Students think it is instructors’ responsibility to ensure they don’t surf the web in class, according to a new study.
In a recent mixed-method study, researchers from the University of Waterloo surveyed 478 undergraduates and 36 instructors on their perception of technology use in class.
The survey found that nine per cent of students thought course materials that could be seen on other students’ laptops were distracting, whereas 49 per cent thought that non-course materials on other students’ screens were distracting.
Although most students used technology in class to keep up with the course, some also used it to catch up on other classes, or because they felt bored and not engaged in the classroom. Students felt strongly that it is their right to use technology as they see fit, since they are adults paying for their education.
“While students felt that it was their choice to use the technology, they saw it as the instructors’ responsibility to motivate them not to use it,” says co-author Elena Neiterman, a School of Public Health and Health Systems professor.
Instructors saw technology as useful for providing accessible education, but it was also distracting for them: 68 percent were bothered by the use of phones in the classroom. Only 32 percent were bothered by the use of laptops and tablets, however, probably because they assume that laptops and tablets are used by students for class work. Some instructors also reported that off-task technology not only affected student learning, but also hindered their own ability to teach effectively.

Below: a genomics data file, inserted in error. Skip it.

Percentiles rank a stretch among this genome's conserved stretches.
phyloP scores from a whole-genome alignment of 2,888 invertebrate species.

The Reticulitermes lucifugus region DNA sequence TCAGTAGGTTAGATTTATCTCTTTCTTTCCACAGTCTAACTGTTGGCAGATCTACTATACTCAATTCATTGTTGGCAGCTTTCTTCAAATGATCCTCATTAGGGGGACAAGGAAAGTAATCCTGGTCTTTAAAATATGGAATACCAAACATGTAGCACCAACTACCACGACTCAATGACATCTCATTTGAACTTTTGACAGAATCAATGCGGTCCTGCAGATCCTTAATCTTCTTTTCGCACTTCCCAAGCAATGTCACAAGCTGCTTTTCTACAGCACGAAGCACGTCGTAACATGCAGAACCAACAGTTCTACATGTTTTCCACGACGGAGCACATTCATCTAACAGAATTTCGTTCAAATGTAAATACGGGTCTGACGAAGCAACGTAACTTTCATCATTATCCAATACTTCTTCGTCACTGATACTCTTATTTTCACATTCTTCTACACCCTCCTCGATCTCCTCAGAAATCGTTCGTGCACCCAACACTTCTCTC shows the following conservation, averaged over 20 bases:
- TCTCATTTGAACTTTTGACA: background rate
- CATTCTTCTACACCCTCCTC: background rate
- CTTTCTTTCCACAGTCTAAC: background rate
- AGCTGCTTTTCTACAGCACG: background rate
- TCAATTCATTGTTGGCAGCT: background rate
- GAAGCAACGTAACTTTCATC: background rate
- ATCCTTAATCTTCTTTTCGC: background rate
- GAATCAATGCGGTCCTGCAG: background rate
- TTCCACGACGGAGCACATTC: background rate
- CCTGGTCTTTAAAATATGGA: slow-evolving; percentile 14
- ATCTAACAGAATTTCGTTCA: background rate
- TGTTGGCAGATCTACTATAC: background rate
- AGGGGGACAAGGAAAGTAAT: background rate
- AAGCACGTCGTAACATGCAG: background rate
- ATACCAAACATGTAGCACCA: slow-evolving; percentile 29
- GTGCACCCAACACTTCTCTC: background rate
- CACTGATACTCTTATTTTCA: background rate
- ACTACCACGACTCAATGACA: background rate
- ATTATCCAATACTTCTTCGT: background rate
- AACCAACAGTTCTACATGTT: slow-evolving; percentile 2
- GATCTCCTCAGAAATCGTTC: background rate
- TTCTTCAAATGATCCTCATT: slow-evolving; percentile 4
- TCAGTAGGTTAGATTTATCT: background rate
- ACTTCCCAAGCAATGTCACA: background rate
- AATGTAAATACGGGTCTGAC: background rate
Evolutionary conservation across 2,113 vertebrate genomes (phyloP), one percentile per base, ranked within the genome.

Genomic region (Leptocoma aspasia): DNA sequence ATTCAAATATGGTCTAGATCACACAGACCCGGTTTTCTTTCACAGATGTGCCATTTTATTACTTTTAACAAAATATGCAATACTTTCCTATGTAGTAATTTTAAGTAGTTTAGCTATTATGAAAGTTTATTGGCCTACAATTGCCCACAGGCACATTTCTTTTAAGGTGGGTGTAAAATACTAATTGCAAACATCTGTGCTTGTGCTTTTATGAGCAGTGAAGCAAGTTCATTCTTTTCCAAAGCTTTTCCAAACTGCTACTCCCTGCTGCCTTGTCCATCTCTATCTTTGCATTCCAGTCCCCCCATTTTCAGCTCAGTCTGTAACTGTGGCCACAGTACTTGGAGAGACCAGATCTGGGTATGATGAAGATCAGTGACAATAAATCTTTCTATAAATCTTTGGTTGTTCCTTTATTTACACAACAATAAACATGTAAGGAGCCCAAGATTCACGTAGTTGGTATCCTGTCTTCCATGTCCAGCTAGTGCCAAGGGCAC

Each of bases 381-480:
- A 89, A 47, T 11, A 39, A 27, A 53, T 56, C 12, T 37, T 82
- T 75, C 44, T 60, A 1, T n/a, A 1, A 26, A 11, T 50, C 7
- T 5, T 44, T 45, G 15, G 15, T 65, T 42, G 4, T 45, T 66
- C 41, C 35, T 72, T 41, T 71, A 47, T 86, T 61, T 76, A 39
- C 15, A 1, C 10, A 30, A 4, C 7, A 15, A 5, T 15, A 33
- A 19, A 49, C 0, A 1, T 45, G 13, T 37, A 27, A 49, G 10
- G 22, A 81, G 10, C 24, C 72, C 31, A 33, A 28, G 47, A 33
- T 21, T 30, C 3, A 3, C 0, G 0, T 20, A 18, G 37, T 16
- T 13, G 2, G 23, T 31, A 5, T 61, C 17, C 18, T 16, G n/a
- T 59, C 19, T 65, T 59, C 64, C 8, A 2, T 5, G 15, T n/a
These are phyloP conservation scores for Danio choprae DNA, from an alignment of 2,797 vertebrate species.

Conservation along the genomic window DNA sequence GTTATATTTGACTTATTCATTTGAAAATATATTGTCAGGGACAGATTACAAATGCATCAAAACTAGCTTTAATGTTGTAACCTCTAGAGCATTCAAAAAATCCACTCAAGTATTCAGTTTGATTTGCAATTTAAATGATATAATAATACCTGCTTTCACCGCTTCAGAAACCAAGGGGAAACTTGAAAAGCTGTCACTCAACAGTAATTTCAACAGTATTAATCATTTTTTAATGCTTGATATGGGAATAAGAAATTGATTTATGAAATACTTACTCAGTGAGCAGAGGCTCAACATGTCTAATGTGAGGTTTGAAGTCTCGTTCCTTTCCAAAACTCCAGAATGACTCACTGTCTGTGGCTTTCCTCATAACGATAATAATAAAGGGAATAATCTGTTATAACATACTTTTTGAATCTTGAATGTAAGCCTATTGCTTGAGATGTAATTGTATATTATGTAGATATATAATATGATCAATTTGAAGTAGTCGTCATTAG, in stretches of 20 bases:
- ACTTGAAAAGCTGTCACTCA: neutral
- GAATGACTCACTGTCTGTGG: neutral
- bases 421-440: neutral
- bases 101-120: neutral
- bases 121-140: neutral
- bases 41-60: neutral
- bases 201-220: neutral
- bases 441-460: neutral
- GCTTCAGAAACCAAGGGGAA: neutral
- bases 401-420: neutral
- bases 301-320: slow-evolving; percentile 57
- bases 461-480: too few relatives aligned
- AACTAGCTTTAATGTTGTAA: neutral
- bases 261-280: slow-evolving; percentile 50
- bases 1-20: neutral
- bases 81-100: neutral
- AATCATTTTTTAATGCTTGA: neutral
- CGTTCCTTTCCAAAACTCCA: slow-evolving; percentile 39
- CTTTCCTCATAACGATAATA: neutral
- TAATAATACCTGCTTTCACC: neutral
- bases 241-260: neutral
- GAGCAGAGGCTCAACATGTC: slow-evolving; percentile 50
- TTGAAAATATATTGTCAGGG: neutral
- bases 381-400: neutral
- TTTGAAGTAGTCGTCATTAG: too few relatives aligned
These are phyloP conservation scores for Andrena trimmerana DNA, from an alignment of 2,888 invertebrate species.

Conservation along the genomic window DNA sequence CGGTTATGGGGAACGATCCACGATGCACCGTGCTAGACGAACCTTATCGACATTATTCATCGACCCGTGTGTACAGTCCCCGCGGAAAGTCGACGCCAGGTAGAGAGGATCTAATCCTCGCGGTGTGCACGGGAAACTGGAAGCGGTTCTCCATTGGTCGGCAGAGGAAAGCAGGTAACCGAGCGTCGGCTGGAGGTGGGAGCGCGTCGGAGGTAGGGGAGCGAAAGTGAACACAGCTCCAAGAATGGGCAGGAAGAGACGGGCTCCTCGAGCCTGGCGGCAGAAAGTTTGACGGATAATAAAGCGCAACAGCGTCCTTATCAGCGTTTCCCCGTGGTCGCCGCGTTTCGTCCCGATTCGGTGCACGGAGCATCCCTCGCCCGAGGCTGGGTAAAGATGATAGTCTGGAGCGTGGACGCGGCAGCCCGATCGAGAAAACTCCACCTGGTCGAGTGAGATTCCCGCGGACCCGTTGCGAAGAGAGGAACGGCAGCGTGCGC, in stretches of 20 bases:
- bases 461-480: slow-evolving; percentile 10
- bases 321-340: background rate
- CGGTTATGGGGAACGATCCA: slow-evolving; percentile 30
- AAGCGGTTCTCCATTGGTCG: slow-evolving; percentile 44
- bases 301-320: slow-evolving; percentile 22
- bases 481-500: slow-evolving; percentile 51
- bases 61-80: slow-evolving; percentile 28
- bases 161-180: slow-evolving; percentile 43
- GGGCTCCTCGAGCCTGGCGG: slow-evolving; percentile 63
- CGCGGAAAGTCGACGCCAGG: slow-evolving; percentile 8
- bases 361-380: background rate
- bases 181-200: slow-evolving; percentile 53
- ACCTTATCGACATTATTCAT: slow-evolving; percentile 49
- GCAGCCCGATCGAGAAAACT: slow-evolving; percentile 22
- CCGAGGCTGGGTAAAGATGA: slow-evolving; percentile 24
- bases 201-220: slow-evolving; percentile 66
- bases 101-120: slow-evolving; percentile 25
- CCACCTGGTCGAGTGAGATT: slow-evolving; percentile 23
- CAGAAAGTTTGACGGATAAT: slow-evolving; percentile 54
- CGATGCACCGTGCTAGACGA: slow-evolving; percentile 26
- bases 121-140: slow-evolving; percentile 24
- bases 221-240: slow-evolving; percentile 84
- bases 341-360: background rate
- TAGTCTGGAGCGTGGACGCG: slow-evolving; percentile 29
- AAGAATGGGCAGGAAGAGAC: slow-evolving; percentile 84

“Some students said that instructors need to be more entertaining to keep students engaged in the classroom, but this a big ask, given that we are not employed in the entertainment industry,” says Neiterman. “There is also a question of what we are preparing our students for: If we are training them for future employment, we might need to teach them to focus even if the class is ‘boring.'”
The majority of instructors understood that banning technology in class is not an answer.
“Technology makes education accessible for students with disabilities, and many instructors use online tools such as Ted Talks and YouTube videos in class,” says Neiterman.
“Our students use technology to take notes – students today don’t even learn cursive in school. ”
She added that banning technology in the classroom would not be lawful because it would expose students who use technology to accommodate a disability. Even if it were possible, however, it is not feasible. “A ban means policing,” says Neiterman. “With larger class sizes, who is going to police students to ensure that they do not use technology?”
The study, titled “A Mixed Blessing? Students’ and Instructors’ Perspectives about Off-task Technology Use in the Academic Classroom” was co-authored by Elena Neiterman and Christine Zaza and published in the Canadian Journal for the Scholarship of the Teaching and Learning.